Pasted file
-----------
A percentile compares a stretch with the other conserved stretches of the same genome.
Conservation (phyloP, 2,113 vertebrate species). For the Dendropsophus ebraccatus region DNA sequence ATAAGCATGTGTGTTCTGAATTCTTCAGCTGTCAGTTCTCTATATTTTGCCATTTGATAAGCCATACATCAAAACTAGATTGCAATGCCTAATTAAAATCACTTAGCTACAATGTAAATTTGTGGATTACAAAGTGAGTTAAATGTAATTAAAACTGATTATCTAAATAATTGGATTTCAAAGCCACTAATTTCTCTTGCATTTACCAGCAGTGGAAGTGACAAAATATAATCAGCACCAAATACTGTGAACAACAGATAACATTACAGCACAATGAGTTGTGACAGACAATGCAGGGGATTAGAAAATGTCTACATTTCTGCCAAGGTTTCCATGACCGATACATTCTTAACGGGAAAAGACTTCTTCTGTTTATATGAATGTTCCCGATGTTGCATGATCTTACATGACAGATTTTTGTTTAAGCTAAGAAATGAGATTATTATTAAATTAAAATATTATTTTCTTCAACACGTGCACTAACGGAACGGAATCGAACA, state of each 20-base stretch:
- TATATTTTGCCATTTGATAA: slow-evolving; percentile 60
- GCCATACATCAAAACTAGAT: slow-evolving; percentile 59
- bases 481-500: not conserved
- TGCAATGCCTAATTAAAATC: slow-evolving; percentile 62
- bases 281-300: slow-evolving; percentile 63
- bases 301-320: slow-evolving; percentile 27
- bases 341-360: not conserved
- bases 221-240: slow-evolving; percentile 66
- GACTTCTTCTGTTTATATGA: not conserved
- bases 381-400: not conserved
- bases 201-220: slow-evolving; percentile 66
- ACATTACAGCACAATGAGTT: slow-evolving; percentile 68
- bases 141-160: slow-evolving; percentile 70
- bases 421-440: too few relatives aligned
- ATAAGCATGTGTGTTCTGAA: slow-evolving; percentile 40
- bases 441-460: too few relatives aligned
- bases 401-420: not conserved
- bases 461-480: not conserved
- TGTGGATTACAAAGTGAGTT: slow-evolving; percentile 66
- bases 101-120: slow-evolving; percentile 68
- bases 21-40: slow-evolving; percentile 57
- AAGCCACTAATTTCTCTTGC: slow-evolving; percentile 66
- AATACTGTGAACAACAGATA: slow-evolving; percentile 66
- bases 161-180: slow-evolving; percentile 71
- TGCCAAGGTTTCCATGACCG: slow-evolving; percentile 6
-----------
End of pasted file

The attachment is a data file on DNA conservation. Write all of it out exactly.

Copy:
A percentile compares a stretch with the other conserved stretches of the same genome.
Conservation (phyloP, 2,113 vertebrate species). For the Dendropsophus ebraccatus region DNA sequence ATAAGCATGTGTGTTCTGAATTCTTCAGCTGTCAGTTCTCTATATTTTGCCATTTGATAAGCCATACATCAAAACTAGATTGCAATGCCTAATTAAAATCACTTAGCTACAATGTAAATTTGTGGATTACAAAGTGAGTTAAATGTAATTAAAACTGATTATCTAAATAATTGGATTTCAAAGCCACTAATTTCTCTTGCATTTACCAGCAGTGGAAGTGACAAAATATAATCAGCACCAAATACTGTGAACAACAGATAACATTACAGCACAATGAGTTGTGACAGACAATGCAGGGGATTAGAAAATGTCTACATTTCTGCCAAGGTTTCCATGACCGATACATTCTTAACGGGAAAAGACTTCTTCTGTTTATATGAATGTTCCCGATGTTGCATGATCTTACATGACAGATTTTTGTTTAAGCTAAGAAATGAGATTATTATTAAATTAAAATATTATTTTCTTCAACACGTGCACTAACGGAACGGAATCGAACA, state of each 20-base stretch:
- TATATTTTGCCATTTGATAA: slow-evolving; percentile 60
- GCCATACATCAAAACTAGAT: slow-evolving; percentile 59
- bases 481-500: not conserved
- TGCAATGCCTAATTAAAATC: slow-evolving; percentile 62
- bases 281-300: slow-evolving; percentile 63
- bases 301-320: slow-evolving; percentile 27
- bases 341-360: not conserved
- bases 221-240: slow-evolving; percentile 66
- GACTTCTTCTGTTTATATGA: not conserved
- bases 381-400: not conserved
- bases 201-220: slow-evolving; percentile 66
- ACATTACAGCACAATGAGTT: slow-evolving; percentile 68
- bases 141-160: slow-evolving; percentile 70
- bases 421-440: too few relatives aligned
- ATAAGCATGTGTGTTCTGAA: slow-evolving; percentile 40
- bases 441-460: too few relatives aligned
- bases 401-420: not conserved
- bases 461-480: not conserved
- TGTGGATTACAAAGTGAGTT: slow-evolving; percentile 66
- bases 101-120: slow-evolving; percentile 68
- bases 21-40: slow-evolving; percentile 57
- AAGCCACTAATTTCTCTTGC: slow-evolving; percentile 66
- AATACTGTGAACAACAGATA: slow-evolving; percentile 66
- bases 161-180: slow-evolving; percentile 71
- TGCCAAGGTTTCCATGACCG: slow-evolving; percentile 6